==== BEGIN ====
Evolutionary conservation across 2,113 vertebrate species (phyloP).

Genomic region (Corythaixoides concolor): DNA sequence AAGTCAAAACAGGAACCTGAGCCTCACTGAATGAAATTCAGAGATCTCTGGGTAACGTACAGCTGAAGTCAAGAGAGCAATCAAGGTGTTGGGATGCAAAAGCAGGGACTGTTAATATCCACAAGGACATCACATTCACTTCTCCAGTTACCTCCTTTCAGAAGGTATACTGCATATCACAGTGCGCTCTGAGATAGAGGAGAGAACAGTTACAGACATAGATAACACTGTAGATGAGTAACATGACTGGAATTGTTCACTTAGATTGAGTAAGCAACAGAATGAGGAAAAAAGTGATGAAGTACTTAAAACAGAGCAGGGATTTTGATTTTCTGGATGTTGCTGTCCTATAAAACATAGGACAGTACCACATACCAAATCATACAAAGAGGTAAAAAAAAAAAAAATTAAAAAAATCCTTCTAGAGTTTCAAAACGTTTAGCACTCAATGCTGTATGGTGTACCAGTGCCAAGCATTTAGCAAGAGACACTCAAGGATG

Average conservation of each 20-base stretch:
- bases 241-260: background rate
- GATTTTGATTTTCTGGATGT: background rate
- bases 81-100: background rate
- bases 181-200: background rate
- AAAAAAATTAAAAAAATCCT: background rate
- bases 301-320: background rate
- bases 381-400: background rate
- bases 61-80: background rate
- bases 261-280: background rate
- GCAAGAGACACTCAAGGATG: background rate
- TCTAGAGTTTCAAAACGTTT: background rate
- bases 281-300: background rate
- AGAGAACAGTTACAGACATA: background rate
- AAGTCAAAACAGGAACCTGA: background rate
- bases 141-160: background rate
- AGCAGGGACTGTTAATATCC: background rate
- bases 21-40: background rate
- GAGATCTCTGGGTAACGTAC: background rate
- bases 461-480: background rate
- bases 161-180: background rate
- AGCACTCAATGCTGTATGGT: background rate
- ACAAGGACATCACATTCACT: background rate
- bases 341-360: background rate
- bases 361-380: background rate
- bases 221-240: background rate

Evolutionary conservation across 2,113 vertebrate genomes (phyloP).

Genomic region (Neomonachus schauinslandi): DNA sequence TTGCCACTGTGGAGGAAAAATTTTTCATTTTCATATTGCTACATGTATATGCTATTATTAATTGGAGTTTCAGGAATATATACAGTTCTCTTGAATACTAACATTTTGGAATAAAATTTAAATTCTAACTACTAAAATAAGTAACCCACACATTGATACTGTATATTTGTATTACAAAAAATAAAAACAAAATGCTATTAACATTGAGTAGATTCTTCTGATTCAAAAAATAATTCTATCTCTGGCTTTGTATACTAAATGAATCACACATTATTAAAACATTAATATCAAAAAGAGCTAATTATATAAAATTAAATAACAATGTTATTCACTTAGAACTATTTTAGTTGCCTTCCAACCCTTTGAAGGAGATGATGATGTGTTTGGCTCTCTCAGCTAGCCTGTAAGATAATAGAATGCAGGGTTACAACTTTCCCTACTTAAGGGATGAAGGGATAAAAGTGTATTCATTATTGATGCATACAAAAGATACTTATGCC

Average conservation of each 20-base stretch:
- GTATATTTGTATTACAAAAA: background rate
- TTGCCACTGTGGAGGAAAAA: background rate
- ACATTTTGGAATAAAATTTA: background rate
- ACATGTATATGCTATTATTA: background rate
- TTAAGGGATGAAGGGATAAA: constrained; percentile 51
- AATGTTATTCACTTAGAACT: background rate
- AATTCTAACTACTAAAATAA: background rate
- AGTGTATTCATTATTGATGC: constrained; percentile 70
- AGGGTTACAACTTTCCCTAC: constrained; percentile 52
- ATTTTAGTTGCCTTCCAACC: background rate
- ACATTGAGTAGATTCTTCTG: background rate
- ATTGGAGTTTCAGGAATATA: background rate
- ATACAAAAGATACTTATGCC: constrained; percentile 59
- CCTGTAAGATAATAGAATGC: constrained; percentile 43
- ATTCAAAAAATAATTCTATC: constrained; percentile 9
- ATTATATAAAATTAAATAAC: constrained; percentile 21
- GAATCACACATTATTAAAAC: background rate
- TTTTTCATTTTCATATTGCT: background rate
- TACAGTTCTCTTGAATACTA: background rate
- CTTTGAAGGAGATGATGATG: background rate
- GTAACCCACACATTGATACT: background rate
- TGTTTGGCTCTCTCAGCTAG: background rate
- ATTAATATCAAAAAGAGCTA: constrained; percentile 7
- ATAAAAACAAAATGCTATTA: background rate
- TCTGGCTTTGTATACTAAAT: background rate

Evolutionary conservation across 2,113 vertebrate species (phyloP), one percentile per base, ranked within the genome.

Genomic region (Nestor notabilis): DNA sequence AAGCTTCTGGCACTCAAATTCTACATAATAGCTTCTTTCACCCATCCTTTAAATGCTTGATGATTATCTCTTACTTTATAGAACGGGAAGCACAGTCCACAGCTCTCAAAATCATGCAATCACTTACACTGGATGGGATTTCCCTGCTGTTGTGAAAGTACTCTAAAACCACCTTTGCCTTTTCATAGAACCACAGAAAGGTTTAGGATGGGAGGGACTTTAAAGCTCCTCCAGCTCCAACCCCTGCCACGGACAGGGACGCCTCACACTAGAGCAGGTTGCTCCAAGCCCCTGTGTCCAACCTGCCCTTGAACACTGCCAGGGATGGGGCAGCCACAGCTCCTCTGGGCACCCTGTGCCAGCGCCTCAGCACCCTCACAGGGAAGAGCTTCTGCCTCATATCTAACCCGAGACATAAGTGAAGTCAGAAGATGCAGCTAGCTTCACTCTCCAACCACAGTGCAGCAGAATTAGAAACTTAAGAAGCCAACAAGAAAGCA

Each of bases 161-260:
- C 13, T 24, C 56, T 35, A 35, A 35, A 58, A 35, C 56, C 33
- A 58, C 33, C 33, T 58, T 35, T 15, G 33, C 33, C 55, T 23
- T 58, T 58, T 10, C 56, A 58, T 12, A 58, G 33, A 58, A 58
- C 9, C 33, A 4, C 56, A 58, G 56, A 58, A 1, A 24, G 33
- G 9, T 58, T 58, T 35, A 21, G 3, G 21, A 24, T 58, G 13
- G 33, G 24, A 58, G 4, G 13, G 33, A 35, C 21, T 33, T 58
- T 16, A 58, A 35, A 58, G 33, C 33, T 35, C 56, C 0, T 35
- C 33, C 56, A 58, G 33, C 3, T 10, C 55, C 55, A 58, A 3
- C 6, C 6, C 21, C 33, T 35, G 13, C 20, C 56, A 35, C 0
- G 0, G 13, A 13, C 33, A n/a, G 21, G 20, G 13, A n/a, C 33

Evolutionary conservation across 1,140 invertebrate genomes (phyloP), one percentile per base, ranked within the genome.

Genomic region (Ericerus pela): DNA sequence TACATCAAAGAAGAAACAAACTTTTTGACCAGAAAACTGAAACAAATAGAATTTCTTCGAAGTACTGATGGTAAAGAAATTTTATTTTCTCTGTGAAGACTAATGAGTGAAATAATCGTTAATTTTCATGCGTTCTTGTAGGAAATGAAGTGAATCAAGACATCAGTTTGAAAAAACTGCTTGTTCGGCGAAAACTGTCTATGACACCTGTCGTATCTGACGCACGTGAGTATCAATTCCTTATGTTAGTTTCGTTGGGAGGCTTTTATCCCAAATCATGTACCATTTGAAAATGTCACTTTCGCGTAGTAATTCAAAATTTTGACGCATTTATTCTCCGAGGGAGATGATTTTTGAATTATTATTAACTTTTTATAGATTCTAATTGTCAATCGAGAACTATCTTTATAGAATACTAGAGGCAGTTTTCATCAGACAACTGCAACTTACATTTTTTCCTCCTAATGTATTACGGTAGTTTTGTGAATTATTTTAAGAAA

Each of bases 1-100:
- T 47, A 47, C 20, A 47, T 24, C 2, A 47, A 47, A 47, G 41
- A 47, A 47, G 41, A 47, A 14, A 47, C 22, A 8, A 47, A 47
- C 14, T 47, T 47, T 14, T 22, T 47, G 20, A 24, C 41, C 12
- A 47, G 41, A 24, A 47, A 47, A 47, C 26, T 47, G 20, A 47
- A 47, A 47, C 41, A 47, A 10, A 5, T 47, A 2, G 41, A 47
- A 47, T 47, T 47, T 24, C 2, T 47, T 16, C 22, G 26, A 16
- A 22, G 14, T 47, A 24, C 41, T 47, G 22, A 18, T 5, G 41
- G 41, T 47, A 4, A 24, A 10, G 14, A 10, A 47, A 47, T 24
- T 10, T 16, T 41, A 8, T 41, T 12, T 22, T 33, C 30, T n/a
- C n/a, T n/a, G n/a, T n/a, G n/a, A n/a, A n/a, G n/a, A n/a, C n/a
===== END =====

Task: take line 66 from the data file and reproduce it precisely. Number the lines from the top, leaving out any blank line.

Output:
- T 16, A 58, A 35, A 58, G 33, C 33, T 35, C 56, C 0, T 35